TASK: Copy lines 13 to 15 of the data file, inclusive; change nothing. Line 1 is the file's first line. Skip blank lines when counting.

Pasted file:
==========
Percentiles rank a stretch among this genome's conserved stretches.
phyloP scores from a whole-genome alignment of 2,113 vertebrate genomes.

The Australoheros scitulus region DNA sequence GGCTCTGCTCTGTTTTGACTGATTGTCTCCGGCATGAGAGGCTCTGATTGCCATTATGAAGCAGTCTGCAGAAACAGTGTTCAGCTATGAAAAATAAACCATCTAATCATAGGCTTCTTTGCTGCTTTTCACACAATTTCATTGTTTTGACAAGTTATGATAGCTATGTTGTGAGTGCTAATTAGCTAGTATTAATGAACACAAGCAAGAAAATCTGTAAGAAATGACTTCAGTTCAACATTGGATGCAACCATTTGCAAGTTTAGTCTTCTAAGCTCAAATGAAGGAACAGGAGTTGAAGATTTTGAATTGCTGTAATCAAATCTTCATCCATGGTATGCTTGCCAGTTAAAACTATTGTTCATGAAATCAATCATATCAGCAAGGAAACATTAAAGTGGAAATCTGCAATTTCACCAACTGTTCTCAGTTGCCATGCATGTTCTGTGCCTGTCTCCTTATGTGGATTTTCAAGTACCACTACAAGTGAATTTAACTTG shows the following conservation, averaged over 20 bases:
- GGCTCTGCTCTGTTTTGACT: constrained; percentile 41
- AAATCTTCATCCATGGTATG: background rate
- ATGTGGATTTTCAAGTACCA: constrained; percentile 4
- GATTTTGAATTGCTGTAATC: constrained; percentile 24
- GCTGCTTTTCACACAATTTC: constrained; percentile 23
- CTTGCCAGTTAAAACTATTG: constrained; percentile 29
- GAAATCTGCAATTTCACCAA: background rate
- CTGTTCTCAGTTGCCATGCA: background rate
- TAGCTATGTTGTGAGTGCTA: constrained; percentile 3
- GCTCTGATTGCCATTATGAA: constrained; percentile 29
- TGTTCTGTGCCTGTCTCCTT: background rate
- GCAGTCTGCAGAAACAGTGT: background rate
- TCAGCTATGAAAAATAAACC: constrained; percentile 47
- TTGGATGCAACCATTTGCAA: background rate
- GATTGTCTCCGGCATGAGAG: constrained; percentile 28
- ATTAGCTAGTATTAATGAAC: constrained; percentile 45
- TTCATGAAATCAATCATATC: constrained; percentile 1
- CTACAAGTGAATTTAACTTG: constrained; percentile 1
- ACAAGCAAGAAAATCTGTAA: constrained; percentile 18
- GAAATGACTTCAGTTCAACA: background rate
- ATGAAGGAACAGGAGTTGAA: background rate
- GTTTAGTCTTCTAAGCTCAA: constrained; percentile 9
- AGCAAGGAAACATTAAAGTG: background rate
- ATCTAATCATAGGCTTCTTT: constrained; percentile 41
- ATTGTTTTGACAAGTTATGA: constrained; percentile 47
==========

- GCTCTGATTGCCATTATGAA: constrained; percentile 29
- TGTTCTGTGCCTGTCTCCTT: background rate
- GCAGTCTGCAGAAACAGTGT: background rate